My first professional read of the summer was Digital Reading: What’s Essential in Grades 3-8 by William Bass and Franki Sibberson. For me, this was a big “AH-HA” read…not only did I devour this book as a teacher eager to improve what I do in the classroom but I also read it through the lens of a learner myself.
So digital reading…what exactly is this? For me it is engaging in reading through some sort of device. It is about interacting with text on some sort of screen. But it is more than just text; I think of multimedia (audio, video, graphics/illustrations) as part of my reading experience as well. As a reading teacher, decoding text is important, but the construction of meaning is really what reading is all about. As Tanny McGregor (Comprehension Connections) shares, real reading happens when text and thinking merge. (I shamelessly steal her “reading salad” analogy…)
Now I still love holding a book in my hands, and in many ways prefer text on paper because it is easier on my eyes. I love writing thoughts directly on the text, underlining, highlighting, and annotating in a variety of ways. I engage with text this way. And I’ve learned that children enjoy doing this as well. Print text is often easier for me to navigate. When I want to flip back to something I read earlier, I can turn the pages and skim chapters or sections while still holding onto where I was before. I call this cross-checking. An example: I’m reading a great fiction novel and get to a point where my head goes “I didn’t see that coming!” Then I peek back and find the clues…like breadcrumbs… Print texts allow me to do all of this.
But then I think about all of the digital reading I do. Each morning I’ve developed a habit. I grab my phone and check my email, Facebook, text messages, LinkedIn, Twitter… Sometimes I check a news app. Often one or more of these lead me to a link where I navigate somewhere else and so on. Lately I’ve been purchasing e-books (mostly Kindle) because I don’t want to wait for a book to arrive or find it faster than going to the library. Digital reading offers easy and quick access to content, as well as some of the most up to date content. Navigating digital texts with hyperlinks extends the reading experience as do search tools. I turn to digital sources when I am looking for information quickly.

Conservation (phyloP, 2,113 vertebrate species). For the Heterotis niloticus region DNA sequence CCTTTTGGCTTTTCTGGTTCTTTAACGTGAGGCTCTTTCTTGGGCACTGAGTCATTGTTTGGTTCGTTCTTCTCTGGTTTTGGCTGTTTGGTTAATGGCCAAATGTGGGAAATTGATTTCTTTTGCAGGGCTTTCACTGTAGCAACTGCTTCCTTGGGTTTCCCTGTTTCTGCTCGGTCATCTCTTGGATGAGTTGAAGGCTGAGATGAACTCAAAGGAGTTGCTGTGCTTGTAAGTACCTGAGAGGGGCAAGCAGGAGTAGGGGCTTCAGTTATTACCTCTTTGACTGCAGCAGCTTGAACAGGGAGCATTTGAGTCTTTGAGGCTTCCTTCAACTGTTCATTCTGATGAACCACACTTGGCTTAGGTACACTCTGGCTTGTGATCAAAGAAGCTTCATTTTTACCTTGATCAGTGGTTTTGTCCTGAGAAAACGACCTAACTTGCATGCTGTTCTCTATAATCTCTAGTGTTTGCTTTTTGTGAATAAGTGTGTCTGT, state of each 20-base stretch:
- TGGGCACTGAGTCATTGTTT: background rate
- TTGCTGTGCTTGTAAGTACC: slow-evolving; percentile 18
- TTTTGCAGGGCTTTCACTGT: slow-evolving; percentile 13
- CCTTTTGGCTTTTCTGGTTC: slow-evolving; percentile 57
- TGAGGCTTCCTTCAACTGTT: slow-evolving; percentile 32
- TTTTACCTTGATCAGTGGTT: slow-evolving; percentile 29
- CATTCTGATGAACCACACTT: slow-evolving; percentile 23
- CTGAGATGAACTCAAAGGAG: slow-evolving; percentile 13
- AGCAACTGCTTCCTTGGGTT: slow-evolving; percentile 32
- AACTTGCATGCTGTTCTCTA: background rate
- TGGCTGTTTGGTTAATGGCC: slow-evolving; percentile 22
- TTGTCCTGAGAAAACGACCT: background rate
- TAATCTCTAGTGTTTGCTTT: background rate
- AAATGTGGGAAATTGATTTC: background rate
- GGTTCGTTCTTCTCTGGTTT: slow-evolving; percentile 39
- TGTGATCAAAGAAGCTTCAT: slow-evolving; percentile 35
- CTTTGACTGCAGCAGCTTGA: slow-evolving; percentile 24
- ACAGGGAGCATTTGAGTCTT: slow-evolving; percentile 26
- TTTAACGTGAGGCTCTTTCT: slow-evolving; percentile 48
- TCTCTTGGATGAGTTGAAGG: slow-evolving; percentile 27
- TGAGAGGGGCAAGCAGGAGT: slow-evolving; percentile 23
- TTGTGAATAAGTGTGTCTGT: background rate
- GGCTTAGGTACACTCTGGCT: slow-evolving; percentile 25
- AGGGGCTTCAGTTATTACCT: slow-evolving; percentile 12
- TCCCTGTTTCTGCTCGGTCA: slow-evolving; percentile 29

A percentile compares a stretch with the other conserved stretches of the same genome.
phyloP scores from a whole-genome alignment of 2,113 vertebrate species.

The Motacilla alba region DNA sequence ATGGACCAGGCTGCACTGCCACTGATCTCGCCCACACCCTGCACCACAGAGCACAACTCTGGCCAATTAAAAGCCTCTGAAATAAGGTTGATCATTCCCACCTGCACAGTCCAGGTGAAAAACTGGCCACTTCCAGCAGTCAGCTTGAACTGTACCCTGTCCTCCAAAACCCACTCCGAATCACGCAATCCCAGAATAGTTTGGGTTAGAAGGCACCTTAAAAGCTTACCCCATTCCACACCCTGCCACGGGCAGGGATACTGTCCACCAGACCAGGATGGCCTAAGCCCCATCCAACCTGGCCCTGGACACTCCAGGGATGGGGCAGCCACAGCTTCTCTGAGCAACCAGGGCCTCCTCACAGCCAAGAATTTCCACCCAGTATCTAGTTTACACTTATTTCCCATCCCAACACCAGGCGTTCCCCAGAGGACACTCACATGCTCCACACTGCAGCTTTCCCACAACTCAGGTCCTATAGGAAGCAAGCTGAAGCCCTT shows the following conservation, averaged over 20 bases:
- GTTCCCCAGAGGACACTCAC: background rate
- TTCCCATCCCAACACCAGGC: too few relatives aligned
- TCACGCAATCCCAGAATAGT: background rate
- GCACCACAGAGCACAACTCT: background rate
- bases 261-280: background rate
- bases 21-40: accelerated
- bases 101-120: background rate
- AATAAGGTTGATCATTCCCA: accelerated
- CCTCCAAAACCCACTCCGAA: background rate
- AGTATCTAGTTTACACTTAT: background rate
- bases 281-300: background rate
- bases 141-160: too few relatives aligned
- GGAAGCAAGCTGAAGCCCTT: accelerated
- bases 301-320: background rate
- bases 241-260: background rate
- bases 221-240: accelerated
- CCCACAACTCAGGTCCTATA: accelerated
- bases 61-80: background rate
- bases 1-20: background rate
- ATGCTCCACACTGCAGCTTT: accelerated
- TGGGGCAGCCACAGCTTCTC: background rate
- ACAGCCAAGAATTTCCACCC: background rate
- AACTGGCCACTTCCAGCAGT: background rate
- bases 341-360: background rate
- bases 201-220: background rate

Yet digital reading is more than just finding text. I LOVE, LOVE, LOVE audiobooks. I mean like I am addicted to them. I fall asleep each night with one on. That’s reading too as I am thinking and engaging with text…the delivery is just different. Speaking of a different delivery, what about video? I learn better when I see how to do something than figuring it out by reading directions. As the saying goes… ‘A picture is worth a thousand words’. Yep, I would agree.
So which is better? Neither. In my opinion, choosing a print or digital text really depends on what I am feeling at the time. Sometimes I catch myself using both concurrently. So it isn’t about picking one over the other. It is about choosing the source depending on my preferences or need at the time. I guess you could say it is about my current mood.
What does this mean for students? Well it is clear that we as teachers are preparing students for jobs or careers that may not even exist yet. Teaching students how to read print and digitally means being intentional and explicit. It also means teaching flexibility and how to think critically. We are living in a world where we can access anything we want at any time we want. Now it is time to teach kids how to be as successful as possible.
More to come as I unpack my thinking about integrating digital reading more efficiently into my classroom…